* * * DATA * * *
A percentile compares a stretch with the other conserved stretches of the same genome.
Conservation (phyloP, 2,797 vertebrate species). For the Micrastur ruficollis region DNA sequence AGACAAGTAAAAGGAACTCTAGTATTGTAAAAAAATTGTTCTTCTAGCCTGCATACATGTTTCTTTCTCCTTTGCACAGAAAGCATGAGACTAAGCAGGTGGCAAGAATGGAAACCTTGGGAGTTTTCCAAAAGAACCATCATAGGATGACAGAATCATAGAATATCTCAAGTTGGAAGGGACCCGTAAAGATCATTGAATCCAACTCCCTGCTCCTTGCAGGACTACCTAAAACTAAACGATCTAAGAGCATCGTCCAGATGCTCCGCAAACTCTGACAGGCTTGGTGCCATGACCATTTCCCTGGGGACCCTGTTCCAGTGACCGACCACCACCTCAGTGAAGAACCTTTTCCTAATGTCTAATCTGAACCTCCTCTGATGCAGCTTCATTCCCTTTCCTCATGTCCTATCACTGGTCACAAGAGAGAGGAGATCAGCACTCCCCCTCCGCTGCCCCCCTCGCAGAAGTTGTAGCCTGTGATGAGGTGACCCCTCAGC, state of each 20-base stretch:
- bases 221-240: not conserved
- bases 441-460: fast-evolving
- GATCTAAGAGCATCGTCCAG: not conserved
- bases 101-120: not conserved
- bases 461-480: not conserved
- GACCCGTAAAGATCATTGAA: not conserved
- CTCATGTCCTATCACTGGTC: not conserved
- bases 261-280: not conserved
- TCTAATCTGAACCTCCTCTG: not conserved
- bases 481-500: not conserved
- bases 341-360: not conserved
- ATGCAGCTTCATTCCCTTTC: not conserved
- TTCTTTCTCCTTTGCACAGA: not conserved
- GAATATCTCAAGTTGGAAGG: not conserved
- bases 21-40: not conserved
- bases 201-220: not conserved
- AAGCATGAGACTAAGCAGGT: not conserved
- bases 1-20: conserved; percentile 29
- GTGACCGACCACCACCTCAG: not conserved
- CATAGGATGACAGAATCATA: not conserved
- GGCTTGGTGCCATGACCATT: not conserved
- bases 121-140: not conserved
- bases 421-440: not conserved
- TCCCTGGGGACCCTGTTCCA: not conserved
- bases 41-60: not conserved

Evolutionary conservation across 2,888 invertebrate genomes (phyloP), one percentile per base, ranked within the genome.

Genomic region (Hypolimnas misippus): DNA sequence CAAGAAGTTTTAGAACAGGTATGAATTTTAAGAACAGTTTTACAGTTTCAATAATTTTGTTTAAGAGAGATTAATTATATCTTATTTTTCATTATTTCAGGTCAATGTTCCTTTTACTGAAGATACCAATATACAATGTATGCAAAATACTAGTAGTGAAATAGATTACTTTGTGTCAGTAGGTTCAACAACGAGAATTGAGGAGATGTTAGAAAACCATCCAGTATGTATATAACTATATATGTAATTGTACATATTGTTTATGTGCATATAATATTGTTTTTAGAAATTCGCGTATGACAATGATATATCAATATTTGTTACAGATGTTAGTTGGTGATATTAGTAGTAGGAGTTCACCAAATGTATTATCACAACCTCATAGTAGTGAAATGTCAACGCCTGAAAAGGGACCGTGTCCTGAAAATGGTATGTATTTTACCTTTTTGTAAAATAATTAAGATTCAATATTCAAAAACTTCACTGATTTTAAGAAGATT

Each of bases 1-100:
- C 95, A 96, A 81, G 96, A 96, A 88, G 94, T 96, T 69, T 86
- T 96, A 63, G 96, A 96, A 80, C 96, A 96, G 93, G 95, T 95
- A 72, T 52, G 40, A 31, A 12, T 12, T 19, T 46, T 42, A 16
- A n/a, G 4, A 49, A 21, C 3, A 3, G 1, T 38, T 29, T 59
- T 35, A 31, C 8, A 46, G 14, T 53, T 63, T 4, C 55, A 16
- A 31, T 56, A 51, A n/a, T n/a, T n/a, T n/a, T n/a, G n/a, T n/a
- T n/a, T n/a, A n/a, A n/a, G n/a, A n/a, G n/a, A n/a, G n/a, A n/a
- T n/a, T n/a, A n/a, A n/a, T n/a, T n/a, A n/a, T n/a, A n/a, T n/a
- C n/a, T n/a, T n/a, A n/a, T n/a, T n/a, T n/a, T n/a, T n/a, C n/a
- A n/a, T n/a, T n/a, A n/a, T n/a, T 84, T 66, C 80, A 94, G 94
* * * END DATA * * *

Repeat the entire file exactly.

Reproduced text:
A percentile compares a stretch with the other conserved stretches of the same genome.
Conservation (phyloP, 2,797 vertebrate species). For the Micrastur ruficollis region DNA sequence AGACAAGTAAAAGGAACTCTAGTATTGTAAAAAAATTGTTCTTCTAGCCTGCATACATGTTTCTTTCTCCTTTGCACAGAAAGCATGAGACTAAGCAGGTGGCAAGAATGGAAACCTTGGGAGTTTTCCAAAAGAACCATCATAGGATGACAGAATCATAGAATATCTCAAGTTGGAAGGGACCCGTAAAGATCATTGAATCCAACTCCCTGCTCCTTGCAGGACTACCTAAAACTAAACGATCTAAGAGCATCGTCCAGATGCTCCGCAAACTCTGACAGGCTTGGTGCCATGACCATTTCCCTGGGGACCCTGTTCCAGTGACCGACCACCACCTCAGTGAAGAACCTTTTCCTAATGTCTAATCTGAACCTCCTCTGATGCAGCTTCATTCCCTTTCCTCATGTCCTATCACTGGTCACAAGAGAGAGGAGATCAGCACTCCCCCTCCGCTGCCCCCCTCGCAGAAGTTGTAGCCTGTGATGAGGTGACCCCTCAGC, state of each 20-base stretch:
- bases 221-240: not conserved
- bases 441-460: fast-evolving
- GATCTAAGAGCATCGTCCAG: not conserved
- bases 101-120: not conserved
- bases 461-480: not conserved
- GACCCGTAAAGATCATTGAA: not conserved
- CTCATGTCCTATCACTGGTC: not conserved
- bases 261-280: not conserved
- TCTAATCTGAACCTCCTCTG: not conserved
- bases 481-500: not conserved
- bases 341-360: not conserved
- ATGCAGCTTCATTCCCTTTC: not conserved
- TTCTTTCTCCTTTGCACAGA: not conserved
- GAATATCTCAAGTTGGAAGG: not conserved
- bases 21-40: not conserved
- bases 201-220: not conserved
- AAGCATGAGACTAAGCAGGT: not conserved
- bases 1-20: conserved; percentile 29
- GTGACCGACCACCACCTCAG: not conserved
- CATAGGATGACAGAATCATA: not conserved
- GGCTTGGTGCCATGACCATT: not conserved
- bases 121-140: not conserved
- bases 421-440: not conserved
- TCCCTGGGGACCCTGTTCCA: not conserved
- bases 41-60: not conserved

Evolutionary conservation across 2,888 invertebrate genomes (phyloP), one percentile per base, ranked within the genome.

Genomic region (Hypolimnas misippus): DNA sequence CAAGAAGTTTTAGAACAGGTATGAATTTTAAGAACAGTTTTACAGTTTCAATAATTTTGTTTAAGAGAGATTAATTATATCTTATTTTTCATTATTTCAGGTCAATGTTCCTTTTACTGAAGATACCAATATACAATGTATGCAAAATACTAGTAGTGAAATAGATTACTTTGTGTCAGTAGGTTCAACAACGAGAATTGAGGAGATGTTAGAAAACCATCCAGTATGTATATAACTATATATGTAATTGTACATATTGTTTATGTGCATATAATATTGTTTTTAGAAATTCGCGTATGACAATGATATATCAATATTTGTTACAGATGTTAGTTGGTGATATTAGTAGTAGGAGTTCACCAAATGTATTATCACAACCTCATAGTAGTGAAATGTCAACGCCTGAAAAGGGACCGTGTCCTGAAAATGGTATGTATTTTACCTTTTTGTAAAATAATTAAGATTCAATATTCAAAAACTTCACTGATTTTAAGAAGATT

Each of bases 1-100:
- C 95, A 96, A 81, G 96, A 96, A 88, G 94, T 96, T 69, T 86
- T 96, A 63, G 96, A 96, A 80, C 96, A 96, G 93, G 95, T 95
- A 72, T 52, G 40, A 31, A 12, T 12, T 19, T 46, T 42, A 16
- A n/a, G 4, A 49, A 21, C 3, A 3, G 1, T 38, T 29, T 59
- T 35, A 31, C 8, A 46, G 14, T 53, T 63, T 4, C 55, A 16
- A 31, T 56, A 51, A n/a, T n/a, T n/a, T n/a, T n/a, G n/a, T n/a
- T n/a, T n/a, A n/a, A n/a, G n/a, A n/a, G n/a, A n/a, G n/a, A n/a
- T n/a, T n/a, A n/a, A n/a, T n/a, T n/a, A n/a, T n/a, A n/a, T n/a
- C n/a, T n/a, T n/a, A n/a, T n/a, T n/a, T n/a, T n/a, T n/a, C n/a
- A n/a, T n/a, T n/a, A n/a, T n/a, T 84, T 66, C 80, A 94, G 94